“Don’t leave home without it” has a whole new meaning this holiday season. With holiday travel up from last year and increased security- and consequent delays- at airports, it’s more important than ever for those with diabetes to properly prepare for their holiday travel.
The National Diabetes Education Program is helping with those preparations. Their document Have Diabetes. Will Travel is full of important information for traveling with diabetes. Says Susan Weiner, R.D., M.S., C.D.E., C.D.N, “Diabetes doesn’t take a holiday, so remember to plan ahead when traveling. Stay as close as possible to your usual blood testing routine and test more often if you’re changing time zones. Planning where to test will reduce stress and help improve blood sugar control.”
Here is a quick review of the tips presented by the National Diabetes Education Program.
● Double the amount of diabetes medicine and supplies you might need and put it in your carry-on luggage.
● Be prepared for a low; pack healthy snacks and extra glucose gel or tablets.
● Check to see if a healthy meal is going to be available. If not, bring your own.
● Remember that meals may not be served at times that match your usual schedule, so keep snacks that will not spoil in your carry-on bag (to help avoid unhealthy food choices and long waiting lines at station or airport restaurants)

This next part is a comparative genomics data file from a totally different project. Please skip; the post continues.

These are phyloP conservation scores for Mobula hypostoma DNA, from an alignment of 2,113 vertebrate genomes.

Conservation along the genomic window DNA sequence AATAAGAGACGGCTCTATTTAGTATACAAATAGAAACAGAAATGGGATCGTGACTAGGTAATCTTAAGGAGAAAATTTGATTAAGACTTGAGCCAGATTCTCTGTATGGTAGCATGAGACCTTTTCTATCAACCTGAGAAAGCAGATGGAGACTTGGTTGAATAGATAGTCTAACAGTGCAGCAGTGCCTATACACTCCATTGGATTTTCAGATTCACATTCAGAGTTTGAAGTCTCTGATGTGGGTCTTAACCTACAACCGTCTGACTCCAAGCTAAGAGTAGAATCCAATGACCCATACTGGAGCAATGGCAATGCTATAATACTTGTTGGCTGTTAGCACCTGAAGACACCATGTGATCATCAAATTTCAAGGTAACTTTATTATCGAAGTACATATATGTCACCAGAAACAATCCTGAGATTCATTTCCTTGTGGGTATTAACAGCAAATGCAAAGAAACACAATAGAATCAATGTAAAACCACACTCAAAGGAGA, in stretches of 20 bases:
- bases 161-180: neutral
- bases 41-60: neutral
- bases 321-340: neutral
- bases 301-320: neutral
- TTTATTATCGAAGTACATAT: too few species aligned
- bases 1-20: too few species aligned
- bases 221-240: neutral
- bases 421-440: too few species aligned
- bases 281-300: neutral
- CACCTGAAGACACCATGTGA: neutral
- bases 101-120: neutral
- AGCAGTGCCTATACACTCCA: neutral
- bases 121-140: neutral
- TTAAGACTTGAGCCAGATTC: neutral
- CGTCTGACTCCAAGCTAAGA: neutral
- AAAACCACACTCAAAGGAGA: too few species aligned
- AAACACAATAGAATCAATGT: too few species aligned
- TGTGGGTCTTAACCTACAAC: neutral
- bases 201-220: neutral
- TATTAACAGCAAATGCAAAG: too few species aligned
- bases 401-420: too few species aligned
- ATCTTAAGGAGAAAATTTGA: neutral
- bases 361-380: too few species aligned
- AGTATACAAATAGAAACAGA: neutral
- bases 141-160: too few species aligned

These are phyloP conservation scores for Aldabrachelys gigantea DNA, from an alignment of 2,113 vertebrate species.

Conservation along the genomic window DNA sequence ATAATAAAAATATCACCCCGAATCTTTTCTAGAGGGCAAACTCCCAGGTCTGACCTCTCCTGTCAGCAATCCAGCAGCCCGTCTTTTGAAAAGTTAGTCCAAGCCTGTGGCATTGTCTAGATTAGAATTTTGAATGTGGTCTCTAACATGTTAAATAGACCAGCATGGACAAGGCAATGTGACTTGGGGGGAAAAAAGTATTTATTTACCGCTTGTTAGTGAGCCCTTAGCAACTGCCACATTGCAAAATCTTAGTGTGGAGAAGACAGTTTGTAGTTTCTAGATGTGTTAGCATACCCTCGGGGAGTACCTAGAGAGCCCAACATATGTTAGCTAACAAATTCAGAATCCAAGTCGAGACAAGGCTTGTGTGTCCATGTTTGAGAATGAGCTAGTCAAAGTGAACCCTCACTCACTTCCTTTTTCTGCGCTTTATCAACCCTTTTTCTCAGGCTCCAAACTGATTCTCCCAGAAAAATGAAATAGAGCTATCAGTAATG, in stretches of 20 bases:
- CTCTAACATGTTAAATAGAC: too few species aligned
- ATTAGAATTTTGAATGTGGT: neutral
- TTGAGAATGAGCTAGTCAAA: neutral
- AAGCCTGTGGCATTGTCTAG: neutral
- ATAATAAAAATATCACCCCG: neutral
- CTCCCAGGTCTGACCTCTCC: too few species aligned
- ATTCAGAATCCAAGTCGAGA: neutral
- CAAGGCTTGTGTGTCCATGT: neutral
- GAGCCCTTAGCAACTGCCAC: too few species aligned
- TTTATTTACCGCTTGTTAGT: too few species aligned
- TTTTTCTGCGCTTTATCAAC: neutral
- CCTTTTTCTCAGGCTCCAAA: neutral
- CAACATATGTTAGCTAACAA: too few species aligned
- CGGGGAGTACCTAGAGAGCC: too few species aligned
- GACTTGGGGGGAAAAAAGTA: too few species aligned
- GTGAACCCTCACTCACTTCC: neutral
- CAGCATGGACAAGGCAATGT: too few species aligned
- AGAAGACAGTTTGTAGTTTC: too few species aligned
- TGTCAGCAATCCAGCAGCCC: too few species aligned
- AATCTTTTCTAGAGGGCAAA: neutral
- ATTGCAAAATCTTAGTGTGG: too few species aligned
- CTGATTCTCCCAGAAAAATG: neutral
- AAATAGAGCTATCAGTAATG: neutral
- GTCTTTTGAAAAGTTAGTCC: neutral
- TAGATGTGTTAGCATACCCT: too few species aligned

● Always bring your medical insurance card and know an emergency number to call, just in case.
● Wear medical identification.
● Try to tell at least one person you’re traveling with about your diabetes and explain the symptoms of a low blood sugar reaction (sweating, dizziness, confusion).
● If traveling alone, tell a flight attendant or conductor that you have diabetes.
● Bring at least one if not two glucagon kits if you use insulin, and pack insulated bags and blue ice to keep insulin cool.
● Don’t leave medications in the trunk or glove compartment where they can heat up.
● Avoid going barefoot, even in the shower or pool.
● Move around every one to two hours to increase comfort and reduce risk for blood clots.
● Keep your diabetes medicines with you, and don’t store them in an overhead bin.
● If flying, don’t inject air into the insulin bottle before drawing up your dose. The air is pressurized.
● Get your ticket and seat early to prevent bumping.
● If traveling internationally:
○ Be careful about food safety when traveling in some countries.
○ Use bottled water to brush your teeth.
○ Drink bottled water with no ice.
○ Eat only cooked vegetables and fresh fruit that can be peeled.
○ Consume only pasteurized dairy foods.
○ Don’t eat food from street vendors.
Also, be prepared for increased wait times and scrutiny at most airports this holiday season, now that the new TSA security guidelines are in place. Have a game plan and be sure to thoroughly read the TSA’s website for the latest information specific to traveling with a medical condition at TSA.gov.